That said, large scale conversion from gasoline to natural gas powered vehicles represents a daunting economic proposition, given the scope of up front investments necessary to create factories to make natural gas powered vehicles, to purchase the vehicles themselves, (trucks would be a priority), and to create a national network of refueling stations. Besides, how do you even start this process? Many things need to happen almost at the same time.

How to convince buyers and producers to make the move?

First of all, you have to convince end users –and these would be companies operating large numbers of heavy trucks to begin with– that it is a good idea to buy natural gas powered vehicles, given the significantly lower fuel costs that would reduce their large operating costs. However, in order to make conversion possible, someone has to make the trucks, and this would require up front investments in plant and equipment. But, in order to convince buyers to demand the products and manufacturers to produce them, you also need a national network of filling stations that will provide the fuel.

Incentives: legislation and refueling stations

All this is pretty complicated, even though the incentive of low fuel prices should get corporate America motivated. Still, in order to get this process moving, someone has to create incentives. T. Boone Pickens has been pushing for federal legislation that would provide incentives for corporations to switch over to natural gas vehicles.

But what about refueling stations? Chesapeake Energy, America’s second largest natural gas company, has a clear interest in expanding the market for its product. The large gas group invested $ 150 million to support a broad effort to create an “American Natural Gas Highway”. This will be the first major effort to build a number of natural gas refueling stations across the US, so that trucking companies will know that their vehicles will get the natural gas they need along their routes. The stations will be built by Clean Energy Fuels, a company fully dedicated to natural gas. Chesapeake Energy expectation is that, once it is proven that natural gas is truly viable as transportation fuel, most heavy trucks fleet operators will jump on board, therefore creating demand for more vehicles.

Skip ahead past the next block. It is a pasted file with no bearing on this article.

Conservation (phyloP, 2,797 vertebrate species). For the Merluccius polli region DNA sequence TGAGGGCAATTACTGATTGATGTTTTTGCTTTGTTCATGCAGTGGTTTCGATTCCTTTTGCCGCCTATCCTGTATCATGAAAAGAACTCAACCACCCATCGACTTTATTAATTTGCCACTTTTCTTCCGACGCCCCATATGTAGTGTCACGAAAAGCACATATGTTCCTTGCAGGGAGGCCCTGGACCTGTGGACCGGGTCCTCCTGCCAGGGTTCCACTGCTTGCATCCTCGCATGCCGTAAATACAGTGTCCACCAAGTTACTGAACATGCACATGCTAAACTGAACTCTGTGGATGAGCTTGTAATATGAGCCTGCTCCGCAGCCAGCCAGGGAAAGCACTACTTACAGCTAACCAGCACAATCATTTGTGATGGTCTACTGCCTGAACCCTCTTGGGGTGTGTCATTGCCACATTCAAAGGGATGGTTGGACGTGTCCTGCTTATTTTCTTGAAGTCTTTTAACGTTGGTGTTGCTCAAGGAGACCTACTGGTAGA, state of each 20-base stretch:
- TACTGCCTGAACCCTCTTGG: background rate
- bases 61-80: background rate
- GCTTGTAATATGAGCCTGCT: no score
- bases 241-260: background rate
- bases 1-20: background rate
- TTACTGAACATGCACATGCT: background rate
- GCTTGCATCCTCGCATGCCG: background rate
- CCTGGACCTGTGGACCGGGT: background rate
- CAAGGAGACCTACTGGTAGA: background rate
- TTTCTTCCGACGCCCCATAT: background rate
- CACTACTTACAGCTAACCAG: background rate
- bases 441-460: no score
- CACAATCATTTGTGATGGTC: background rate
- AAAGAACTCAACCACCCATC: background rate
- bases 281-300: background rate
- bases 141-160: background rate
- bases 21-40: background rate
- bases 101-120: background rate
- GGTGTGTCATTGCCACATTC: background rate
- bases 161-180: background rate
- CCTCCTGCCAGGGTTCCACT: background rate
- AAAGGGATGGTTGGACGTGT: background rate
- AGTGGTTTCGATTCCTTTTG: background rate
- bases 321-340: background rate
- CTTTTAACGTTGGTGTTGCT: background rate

In the end, the incentive to switch over is low price

In the end, notwithstanding the number and the magnitude of the hurdles involved in creating –essentially from scratch– a natural gas vehicle industry with all the necessary supporting elements, from specialised maintenance to filling stations, the reason for doing this is very simple: the low cost of this domestic fuel compared with oil derived gasoline.

A boost to the US economy is an extra bonus

That said, the fact that gas is extracted and processed in America, by Americans and that it will allow fuel cost savings for US businesses and ultimately for the general public is an added bonus to a battered US economy. Instead of sending abroad $ 400 billion a year to pay for the fuel to power American cars and trucks, we shall spend our money on our own domestic resources, with considerable savings. Not a bad plan.